I guess it’s fairly organized, I mean, the stream nicely divides two hills from each other, and trees grow up the ridge—there’s open ground, and above it a hundred vultures turn like clockwork, black gears in the sky, and there’s a snake, and a little girl who’s picking speckled violets, and, following a sense of order, she’s turning, too, in absolute delight. I just can’t see one part existing, or meaning really, without requiring every other part also to exist and to mean and, when you think of heavenlier things— the complicated turning up there— it just gets out of hand, and now my mind can’t hold the thought of it, like a cloud passing across the sky, a wispy, cottony cloud in motion. Creation does not divide itself— I’m glad to learn that much today. And apparently I’m blind to seeing the thread that binds it all together, and then as the cloud becomes mere sky I think, my God, there isn’t a thread.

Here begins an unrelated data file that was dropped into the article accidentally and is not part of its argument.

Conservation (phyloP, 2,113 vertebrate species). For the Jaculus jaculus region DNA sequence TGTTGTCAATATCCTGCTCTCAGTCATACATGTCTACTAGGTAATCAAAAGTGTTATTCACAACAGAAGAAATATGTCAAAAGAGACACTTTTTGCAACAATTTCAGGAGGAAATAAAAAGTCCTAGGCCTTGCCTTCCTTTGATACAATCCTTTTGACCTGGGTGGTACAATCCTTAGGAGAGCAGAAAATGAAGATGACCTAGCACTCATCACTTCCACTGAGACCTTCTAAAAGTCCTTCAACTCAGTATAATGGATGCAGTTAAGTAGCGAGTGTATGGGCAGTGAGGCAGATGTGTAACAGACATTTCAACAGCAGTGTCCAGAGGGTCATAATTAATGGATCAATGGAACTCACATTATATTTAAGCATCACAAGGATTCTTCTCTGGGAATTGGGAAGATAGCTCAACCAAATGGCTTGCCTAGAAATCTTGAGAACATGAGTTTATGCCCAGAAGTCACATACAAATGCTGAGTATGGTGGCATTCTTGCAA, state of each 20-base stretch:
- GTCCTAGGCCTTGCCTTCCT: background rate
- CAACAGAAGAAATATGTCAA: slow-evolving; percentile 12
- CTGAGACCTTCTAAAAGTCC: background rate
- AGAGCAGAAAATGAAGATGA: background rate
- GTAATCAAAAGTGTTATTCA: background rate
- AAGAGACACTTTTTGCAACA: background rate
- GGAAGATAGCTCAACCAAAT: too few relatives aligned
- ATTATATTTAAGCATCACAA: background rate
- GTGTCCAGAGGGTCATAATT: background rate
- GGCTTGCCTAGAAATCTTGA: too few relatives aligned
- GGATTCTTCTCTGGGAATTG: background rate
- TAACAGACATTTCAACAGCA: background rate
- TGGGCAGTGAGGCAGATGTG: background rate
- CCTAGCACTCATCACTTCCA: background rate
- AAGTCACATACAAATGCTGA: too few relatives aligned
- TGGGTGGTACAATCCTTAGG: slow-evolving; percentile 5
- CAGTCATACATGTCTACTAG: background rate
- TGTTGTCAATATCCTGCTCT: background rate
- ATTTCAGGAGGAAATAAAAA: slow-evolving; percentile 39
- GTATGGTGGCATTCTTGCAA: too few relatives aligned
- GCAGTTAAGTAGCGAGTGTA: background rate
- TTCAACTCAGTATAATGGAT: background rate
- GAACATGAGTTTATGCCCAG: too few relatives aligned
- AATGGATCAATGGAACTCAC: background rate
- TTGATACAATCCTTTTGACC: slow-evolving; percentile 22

Here’s your Ash Wednesday story. A mother carries her tiny daughter With her as she gets ashed and the Girl, curious and wriggly, squirms Into the path of the priest’s thumb Just as the finger is about to arrive On the mother’s forehead, and the Ashes go right in the kid’s left eye. She starts to cry, and there’s a split Second as the priest and the mother Gawk, and then they both burst out Laughing. The kid is too little to be Offended, and the line moves along, But this stays with me; not the ashy Eye as much as the instant when all Could have been pain and awkward But instead it led to mutual giggling. We are born of dust and star-scatter And unto this we shall return, this is The Law, but meantime, by God, we Can laugh our asses off. What a gift, You know? Let us snicker while we Can, brothers and sisters. Let us use That which makes dark things quail.